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need to get back, you go into survival mode. >> reporter: this is the fast- moving fire that was closing in when they fled with their two children, the pets and little more. the landscape now looks apocalyptic, more than a thousand structures were damaged or destroyed, hundreds of families left homeless. how challenging has it been for you guys to find housing? >> since the fire, the morning after, that has been my sole purpose-- is just to find a home in our community for the children. >> reporter: your guys' fort was here. >> reporter: for the rough family, the fire catastrophe is now a housing crisis. >> i don't think there was more than two or three houses in inventory if you just wanted to buy a place before this. now there's 1,000 households that are looking. >> reporter: they've moved four times since the fire from hotels to a friend's basement. cheryl posted a plea on a facebook page for more permanent rental.
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the fazeios have a place to stay for now. after the owners of this home, strangers, moved out so nicky and the kids wouldn't have to leave town. >> the biggest thing is keeping the kids in school and keeping their friends around so they have the stability they had before this. >> reporter: families in search of the one thing, there's no place like: home. janet shamlian, cbs news, superior, colorado. >> o'donnell: and still ahead on tonight's "cbs evening news," the race to get supplies to survivors of that deadly underwater volcanic eruption and tsunami. and the hero pilot of a downed medivac chopper speaks out, who he credits for saving the day. . adapts to different oxygen levels and starved it. i am here because they switched off egfr gene mutation and stopped the growth of tumor cells. there's a place that's making one advanced cancer discovery
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including a two-month-old baby. >> i remember seeing a whole company of firefighters looking down at me. that's a real good feeling. >> o'donnell: moore says the real heroes are the medics and nurses who treat patients in his chopper. all right, coming up next, we reach into the cbs news archives to hear from dr. martin luther king after the selma march.
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>> reporter: it was nearly 57 years ago that dr. martin luther king jr. led the selma to montgomery march for voting rights and delivered his how long not long speech. cbs news cameras were there, so here's dr. king, in his own words. >> i come to say to you this afternoon, however difficult the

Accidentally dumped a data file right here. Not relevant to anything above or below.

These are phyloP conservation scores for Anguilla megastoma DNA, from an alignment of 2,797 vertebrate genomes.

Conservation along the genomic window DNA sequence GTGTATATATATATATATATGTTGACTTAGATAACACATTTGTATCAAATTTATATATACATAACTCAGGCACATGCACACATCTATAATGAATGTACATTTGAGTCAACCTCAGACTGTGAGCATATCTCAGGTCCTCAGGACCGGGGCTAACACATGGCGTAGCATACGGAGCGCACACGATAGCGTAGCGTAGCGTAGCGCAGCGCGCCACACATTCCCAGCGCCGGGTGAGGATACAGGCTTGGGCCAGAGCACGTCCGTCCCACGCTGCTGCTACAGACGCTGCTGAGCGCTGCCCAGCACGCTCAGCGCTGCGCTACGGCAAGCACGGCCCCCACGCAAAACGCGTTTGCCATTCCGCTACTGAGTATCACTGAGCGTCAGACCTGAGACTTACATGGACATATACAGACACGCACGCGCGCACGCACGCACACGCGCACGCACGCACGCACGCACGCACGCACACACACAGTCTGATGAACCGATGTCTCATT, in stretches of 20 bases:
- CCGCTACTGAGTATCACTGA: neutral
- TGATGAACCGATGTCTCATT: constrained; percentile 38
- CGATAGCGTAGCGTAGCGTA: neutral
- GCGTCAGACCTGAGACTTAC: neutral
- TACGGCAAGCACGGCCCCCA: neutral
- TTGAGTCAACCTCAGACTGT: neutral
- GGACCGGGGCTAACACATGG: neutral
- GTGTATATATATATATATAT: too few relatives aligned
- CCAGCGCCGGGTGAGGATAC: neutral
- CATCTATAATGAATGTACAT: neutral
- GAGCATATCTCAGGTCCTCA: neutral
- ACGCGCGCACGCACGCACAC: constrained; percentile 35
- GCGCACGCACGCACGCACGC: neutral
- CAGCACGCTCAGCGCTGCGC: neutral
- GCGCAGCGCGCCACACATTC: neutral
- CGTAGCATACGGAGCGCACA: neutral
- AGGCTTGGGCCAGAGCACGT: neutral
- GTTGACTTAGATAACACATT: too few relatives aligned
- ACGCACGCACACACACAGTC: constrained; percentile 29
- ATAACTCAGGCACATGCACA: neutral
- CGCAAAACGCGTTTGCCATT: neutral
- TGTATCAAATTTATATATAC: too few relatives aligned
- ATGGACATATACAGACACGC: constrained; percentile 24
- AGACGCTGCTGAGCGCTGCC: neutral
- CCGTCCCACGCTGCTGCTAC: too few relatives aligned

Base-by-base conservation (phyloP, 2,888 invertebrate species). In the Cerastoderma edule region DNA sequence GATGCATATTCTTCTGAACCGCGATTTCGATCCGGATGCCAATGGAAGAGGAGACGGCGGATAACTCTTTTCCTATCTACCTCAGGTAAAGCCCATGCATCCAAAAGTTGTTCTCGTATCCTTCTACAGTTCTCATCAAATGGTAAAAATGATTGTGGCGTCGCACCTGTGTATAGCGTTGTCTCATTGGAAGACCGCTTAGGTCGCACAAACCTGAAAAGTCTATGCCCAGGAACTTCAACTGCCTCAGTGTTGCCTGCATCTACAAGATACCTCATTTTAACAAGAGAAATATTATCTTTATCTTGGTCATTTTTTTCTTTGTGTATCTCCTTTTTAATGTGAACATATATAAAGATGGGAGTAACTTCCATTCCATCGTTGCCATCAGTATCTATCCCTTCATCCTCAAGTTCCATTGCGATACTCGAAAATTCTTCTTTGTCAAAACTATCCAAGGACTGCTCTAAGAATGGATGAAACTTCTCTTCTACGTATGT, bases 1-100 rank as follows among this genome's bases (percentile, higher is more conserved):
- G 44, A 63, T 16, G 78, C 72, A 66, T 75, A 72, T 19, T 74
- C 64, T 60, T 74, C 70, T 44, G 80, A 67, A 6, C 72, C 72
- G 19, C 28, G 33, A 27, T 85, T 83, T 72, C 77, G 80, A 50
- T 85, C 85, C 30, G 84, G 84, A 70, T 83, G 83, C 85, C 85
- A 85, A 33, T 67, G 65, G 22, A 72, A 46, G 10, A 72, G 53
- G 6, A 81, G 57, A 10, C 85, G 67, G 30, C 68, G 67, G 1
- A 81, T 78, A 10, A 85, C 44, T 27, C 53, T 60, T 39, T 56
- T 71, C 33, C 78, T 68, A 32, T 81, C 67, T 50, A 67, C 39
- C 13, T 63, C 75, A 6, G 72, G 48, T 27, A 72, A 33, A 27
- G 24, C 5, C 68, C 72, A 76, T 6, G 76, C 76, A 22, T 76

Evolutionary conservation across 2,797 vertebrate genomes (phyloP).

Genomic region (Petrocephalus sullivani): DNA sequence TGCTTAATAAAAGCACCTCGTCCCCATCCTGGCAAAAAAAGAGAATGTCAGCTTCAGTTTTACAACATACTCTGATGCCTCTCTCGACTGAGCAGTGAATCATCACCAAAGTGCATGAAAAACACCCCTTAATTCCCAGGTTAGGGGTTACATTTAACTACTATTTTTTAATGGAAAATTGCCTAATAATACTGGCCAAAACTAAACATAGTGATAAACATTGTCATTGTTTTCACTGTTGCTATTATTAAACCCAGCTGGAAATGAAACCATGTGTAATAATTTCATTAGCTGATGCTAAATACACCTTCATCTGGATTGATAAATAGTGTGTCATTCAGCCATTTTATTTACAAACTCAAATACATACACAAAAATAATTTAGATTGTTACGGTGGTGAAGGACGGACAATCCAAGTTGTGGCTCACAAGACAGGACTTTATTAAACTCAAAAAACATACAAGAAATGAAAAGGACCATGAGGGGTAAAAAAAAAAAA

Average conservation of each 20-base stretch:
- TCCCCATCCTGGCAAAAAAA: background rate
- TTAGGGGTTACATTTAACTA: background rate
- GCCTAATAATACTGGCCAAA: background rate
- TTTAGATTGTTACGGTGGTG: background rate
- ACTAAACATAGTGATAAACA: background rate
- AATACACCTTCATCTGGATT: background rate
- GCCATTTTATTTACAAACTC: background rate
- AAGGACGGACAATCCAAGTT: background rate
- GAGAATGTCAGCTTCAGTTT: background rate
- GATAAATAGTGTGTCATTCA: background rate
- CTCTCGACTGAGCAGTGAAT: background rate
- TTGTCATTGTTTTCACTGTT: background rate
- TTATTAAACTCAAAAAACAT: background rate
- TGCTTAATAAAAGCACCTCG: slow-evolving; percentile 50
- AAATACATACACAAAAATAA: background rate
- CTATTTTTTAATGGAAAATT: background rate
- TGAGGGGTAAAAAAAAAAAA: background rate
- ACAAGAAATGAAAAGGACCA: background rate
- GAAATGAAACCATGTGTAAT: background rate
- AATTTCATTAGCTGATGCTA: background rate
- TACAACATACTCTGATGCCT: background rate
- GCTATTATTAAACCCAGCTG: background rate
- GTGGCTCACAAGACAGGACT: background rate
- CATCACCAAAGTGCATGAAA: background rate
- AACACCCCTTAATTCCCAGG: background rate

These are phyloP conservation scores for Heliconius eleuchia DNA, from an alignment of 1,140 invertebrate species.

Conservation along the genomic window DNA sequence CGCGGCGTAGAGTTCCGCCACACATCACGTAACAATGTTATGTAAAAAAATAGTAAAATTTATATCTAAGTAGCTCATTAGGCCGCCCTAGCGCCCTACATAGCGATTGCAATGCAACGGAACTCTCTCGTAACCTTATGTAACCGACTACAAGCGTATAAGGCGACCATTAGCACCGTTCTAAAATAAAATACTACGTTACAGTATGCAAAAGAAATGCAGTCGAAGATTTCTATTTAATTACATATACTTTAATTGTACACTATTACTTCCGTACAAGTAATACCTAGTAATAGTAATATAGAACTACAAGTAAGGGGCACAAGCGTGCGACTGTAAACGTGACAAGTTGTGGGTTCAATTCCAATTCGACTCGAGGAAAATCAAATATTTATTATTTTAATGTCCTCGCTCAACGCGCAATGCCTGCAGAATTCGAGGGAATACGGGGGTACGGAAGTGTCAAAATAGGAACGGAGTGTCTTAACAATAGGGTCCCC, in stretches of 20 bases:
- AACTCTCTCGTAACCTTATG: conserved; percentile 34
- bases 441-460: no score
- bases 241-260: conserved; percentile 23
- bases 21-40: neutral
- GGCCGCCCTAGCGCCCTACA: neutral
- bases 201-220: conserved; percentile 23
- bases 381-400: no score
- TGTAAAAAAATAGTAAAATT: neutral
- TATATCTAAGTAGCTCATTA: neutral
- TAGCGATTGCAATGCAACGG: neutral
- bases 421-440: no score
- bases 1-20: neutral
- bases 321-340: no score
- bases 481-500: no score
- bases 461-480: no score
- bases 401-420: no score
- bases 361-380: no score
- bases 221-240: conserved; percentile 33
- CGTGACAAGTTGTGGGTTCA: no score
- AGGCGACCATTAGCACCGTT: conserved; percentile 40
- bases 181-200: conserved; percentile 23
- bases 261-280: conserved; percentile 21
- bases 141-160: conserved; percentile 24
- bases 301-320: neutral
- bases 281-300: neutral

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moment, however frustrating the hour, it will not be long because truth will rise again. how long? not long. because no lie can live forever. how long? not long. because you shall reap that you sow. how long? not long. because the arc of the moral universe is long but it bends toward justice. how long? not long. because mine eyes have seen the glory of the coming of the lord, he's trampling out the vintage where the grapes of wrath are stored. he's loosed the fateful lightning of his terrible swift sword. his truth is marching on. glory, hallelujah! glory, hallelujah! glory, hallelujah! glory, hallelujah!
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his truth is marching on. ( applause ) >> o'donnell: and today, we honor dr. king. we'll be right back. ck. ! what'd you find? lorraine banks, look, county of macomb, michigan? oh my goodness... this whole journey has been such a huge gift for our family. nothing like a weekend in the woods. it's a good choice all around, like screening for colon cancer... when caught in early stages it's more treatable. i'm cologuard. i'm noninvasive... and i detect altered dna in your stool to find 92% of colon cancers... even in early stages. early stages. yep. it's for people 45 plus at average risk for colon cancer, not high risk. false positive and negative results may occur. ask your provider if cologuard is right for you. we're in.
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d. right now at 7:00. >> friends and family grappling with a senseless loss. the bay area native pushed to her death in new york city. what we know tonight about the man accused of shoving her. a petition prompting hundreds of students to stay home from class tomorrow. what 1200 east bay students are now demanding. a southbay tech giant handing down a booster shot mandate. >> i understand why the public is nervous. we are, to. >> healthcare workers could be back on the job even if they test positive for covid-19. the debate tonight over what is best for patients. no longer must we be ashamed of being black. >> no. >> black is beautiful.
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>> on this martin luther king jr. day, we look back at a riveting speech that our cameras captured in san francisco, back in 1967. >> it does not get more brazen than this. dozens of burglaries right across the street from a local police station. right now on the kpix 5 news at 7:00 and streaming on cbsn bay area, tonight, a local community is in shock after fremont native michelle alyssa go was shoved to her death in front of a new york city subway train. good evening. >> tonight, locals are calling for justice in the wake of that senseless attack. >> juliette goodrich has a message from that family. >> reporter: michelle alyssa go grew up in fremont, she went to american high school. today, family and friends are mourning her loss after a tragic death. >> this was a senseless, absolutely senseless act of